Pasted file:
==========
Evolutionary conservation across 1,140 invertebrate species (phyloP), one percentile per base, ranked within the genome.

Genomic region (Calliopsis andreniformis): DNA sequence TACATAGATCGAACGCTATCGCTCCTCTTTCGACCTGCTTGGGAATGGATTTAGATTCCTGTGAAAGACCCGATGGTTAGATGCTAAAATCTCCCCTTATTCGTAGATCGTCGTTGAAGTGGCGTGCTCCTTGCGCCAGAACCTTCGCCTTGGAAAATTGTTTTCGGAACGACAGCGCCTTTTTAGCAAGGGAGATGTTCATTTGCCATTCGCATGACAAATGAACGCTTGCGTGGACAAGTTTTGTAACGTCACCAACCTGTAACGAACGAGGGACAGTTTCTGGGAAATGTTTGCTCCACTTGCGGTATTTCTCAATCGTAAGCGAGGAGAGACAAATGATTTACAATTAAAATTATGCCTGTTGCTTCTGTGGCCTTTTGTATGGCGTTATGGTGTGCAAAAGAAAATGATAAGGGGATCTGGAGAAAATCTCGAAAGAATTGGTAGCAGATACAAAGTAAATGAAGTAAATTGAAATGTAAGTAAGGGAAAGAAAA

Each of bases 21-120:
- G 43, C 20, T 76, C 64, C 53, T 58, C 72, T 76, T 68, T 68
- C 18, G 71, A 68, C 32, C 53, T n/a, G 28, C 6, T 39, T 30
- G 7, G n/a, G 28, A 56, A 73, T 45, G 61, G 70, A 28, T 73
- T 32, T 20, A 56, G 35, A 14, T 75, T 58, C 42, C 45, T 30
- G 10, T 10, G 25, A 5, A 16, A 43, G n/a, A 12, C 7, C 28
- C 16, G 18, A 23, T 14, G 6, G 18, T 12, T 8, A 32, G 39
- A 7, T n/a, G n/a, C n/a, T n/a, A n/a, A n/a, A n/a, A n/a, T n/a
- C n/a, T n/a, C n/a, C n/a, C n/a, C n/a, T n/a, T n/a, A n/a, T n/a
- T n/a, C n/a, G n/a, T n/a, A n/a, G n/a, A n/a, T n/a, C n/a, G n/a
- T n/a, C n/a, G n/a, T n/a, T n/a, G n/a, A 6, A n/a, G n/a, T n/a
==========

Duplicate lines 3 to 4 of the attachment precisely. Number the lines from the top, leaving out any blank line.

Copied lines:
Each of bases 21-120:
- G 43, C 20, T 76, C 64, C 53, T 58, C 72, T 76, T 68, T 68